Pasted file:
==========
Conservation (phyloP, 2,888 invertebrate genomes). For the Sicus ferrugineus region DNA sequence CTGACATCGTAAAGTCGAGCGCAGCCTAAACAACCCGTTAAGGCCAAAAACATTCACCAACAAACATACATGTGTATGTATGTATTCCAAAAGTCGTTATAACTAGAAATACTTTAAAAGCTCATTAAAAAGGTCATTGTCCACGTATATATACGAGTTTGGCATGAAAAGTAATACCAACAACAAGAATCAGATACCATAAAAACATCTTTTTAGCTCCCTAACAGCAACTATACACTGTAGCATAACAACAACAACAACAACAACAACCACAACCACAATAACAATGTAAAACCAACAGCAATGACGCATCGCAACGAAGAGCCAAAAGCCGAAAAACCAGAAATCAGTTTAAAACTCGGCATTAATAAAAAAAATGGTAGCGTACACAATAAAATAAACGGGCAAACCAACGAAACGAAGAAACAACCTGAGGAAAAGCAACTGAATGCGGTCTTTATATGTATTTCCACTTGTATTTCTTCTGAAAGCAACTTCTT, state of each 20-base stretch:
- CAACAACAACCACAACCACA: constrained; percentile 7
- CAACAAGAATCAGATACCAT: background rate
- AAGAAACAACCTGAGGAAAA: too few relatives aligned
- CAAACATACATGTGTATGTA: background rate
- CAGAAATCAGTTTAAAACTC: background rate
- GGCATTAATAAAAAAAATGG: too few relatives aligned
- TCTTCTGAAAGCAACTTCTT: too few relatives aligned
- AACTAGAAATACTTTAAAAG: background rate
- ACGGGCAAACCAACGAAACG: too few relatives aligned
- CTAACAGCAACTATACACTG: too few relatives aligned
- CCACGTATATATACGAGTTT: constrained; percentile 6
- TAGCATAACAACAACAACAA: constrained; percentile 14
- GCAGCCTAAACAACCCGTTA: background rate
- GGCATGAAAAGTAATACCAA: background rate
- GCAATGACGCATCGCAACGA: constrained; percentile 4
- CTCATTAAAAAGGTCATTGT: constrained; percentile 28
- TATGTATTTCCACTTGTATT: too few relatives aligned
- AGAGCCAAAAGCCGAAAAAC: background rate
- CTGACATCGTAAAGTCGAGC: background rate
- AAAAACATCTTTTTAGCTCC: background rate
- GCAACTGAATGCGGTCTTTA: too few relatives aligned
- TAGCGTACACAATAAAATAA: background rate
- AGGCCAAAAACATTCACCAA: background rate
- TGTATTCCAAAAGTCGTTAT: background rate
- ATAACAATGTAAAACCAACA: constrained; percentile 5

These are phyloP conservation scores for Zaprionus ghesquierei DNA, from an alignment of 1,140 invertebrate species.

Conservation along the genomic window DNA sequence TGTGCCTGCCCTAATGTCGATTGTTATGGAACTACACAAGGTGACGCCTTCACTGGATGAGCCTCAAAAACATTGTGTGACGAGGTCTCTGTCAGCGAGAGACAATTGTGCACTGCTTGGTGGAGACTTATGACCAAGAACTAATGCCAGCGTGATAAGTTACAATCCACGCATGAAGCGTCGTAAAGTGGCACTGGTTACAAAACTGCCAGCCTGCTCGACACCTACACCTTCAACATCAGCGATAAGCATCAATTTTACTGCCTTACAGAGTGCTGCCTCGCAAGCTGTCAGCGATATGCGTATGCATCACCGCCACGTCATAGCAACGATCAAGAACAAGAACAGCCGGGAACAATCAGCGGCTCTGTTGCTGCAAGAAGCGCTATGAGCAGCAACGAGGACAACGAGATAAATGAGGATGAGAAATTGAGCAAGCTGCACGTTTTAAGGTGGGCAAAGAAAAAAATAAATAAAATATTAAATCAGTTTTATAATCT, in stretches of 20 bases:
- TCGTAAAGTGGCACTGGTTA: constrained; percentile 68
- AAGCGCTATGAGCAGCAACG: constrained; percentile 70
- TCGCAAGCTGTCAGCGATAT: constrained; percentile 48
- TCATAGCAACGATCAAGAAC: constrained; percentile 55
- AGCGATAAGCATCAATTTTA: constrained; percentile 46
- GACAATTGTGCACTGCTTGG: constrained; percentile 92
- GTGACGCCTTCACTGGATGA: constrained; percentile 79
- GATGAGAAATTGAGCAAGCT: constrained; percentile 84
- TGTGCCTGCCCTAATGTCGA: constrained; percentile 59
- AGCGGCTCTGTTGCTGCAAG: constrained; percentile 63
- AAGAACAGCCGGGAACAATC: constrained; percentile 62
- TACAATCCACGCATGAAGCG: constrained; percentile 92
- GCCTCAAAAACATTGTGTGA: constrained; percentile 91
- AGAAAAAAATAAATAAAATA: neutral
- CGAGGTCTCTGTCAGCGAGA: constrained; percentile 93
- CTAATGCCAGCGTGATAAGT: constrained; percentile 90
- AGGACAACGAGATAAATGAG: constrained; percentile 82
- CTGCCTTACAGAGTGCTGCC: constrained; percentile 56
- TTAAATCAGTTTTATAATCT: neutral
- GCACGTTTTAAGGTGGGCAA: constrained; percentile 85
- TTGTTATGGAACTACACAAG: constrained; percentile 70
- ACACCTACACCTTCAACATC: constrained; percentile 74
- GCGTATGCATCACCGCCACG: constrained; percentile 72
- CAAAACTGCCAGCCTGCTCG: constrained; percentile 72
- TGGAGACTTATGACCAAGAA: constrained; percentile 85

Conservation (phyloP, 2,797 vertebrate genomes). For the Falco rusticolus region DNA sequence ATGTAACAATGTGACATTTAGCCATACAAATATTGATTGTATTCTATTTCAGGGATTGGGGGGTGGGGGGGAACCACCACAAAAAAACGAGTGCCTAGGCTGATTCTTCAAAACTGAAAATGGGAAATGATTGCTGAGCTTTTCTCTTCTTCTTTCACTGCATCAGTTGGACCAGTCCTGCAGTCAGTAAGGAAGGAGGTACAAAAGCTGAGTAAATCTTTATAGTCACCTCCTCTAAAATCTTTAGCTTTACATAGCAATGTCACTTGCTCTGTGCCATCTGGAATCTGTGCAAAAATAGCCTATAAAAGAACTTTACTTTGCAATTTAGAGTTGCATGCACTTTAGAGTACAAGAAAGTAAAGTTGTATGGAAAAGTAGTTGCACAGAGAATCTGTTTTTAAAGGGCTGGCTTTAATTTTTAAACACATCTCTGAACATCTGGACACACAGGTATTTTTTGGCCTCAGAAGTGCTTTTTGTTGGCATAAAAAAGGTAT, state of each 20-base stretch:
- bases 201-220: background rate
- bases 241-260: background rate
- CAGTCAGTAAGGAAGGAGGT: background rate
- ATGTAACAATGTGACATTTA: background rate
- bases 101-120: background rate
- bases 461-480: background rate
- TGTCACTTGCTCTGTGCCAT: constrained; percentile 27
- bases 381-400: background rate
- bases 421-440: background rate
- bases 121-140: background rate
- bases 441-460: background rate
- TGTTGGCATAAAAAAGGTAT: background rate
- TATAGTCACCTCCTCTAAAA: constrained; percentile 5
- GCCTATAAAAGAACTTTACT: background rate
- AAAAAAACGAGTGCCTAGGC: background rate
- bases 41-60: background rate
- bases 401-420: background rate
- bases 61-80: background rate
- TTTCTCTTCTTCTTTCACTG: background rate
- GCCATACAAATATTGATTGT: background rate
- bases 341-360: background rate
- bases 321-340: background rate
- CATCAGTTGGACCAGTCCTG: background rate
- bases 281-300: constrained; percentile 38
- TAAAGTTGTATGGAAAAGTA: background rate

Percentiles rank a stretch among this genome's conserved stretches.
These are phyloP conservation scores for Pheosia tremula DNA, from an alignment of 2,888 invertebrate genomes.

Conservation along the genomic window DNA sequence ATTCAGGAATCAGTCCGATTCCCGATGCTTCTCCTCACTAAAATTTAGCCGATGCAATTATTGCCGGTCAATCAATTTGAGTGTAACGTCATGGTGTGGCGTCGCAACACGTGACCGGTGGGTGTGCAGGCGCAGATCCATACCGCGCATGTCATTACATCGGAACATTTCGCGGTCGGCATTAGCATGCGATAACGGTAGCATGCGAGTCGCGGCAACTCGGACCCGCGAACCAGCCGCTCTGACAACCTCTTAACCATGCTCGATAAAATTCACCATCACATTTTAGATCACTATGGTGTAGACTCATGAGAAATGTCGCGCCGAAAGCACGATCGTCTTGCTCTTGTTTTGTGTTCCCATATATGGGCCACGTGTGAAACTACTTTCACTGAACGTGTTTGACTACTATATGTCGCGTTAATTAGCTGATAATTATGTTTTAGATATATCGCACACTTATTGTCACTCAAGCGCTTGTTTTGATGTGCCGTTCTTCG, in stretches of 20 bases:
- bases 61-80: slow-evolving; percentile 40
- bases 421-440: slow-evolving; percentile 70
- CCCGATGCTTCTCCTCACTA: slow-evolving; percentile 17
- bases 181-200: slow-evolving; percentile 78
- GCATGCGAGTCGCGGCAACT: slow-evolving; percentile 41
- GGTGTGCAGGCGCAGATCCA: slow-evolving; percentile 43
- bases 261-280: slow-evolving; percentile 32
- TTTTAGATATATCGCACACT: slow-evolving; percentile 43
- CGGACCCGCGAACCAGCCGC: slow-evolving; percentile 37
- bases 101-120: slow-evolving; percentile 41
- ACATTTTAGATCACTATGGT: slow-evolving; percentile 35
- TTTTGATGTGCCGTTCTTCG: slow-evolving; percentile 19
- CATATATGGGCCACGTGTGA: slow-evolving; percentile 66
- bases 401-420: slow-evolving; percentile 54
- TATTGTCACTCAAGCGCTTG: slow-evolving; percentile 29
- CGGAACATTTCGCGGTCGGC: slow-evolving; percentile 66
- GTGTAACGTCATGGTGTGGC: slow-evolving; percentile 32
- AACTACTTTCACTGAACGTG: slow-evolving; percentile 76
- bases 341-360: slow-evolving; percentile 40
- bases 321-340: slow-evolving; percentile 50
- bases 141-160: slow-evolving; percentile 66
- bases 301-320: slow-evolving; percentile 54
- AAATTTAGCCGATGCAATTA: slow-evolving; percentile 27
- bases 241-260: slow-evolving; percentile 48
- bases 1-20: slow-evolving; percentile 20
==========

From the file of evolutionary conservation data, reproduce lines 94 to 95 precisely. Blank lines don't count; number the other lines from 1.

- TTTTGATGTGCCGTTCTTCG: slow-evolving; percentile 19
- CATATATGGGCCACGTGTGA: slow-evolving; percentile 66